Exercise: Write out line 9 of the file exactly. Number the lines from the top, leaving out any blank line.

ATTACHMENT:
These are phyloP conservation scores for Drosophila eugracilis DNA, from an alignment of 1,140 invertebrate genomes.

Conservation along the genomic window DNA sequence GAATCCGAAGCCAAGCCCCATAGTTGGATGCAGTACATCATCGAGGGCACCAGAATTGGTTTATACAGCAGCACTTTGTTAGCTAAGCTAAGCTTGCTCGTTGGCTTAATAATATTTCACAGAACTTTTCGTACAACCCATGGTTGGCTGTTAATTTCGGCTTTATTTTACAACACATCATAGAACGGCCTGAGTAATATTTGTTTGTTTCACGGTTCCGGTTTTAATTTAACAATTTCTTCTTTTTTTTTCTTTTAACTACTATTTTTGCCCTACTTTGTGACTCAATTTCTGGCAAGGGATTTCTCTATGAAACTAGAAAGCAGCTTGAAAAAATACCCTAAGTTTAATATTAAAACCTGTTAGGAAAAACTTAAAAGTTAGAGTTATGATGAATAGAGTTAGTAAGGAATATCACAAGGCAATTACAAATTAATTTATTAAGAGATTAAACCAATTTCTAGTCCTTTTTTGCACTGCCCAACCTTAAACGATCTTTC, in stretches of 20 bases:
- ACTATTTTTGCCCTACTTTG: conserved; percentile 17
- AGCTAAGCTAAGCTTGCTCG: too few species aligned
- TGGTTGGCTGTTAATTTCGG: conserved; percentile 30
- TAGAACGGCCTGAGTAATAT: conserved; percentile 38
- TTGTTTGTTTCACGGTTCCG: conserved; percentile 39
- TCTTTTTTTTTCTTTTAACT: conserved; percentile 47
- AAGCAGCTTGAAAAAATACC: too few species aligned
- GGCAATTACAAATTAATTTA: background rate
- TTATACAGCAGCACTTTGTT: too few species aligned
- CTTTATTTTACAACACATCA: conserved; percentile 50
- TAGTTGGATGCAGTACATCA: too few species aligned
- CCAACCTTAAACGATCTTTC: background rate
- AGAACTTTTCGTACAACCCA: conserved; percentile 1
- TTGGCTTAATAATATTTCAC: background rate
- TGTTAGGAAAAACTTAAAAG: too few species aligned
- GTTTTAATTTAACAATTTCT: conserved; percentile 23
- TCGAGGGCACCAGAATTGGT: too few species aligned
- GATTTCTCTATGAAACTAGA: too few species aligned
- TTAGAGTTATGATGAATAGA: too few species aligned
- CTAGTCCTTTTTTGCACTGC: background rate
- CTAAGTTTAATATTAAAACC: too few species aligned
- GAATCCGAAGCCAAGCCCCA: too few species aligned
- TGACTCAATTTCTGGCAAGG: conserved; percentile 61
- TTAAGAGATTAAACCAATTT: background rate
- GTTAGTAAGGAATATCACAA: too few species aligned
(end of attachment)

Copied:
- AAGCAGCTTGAAAAAATACC: too few species aligned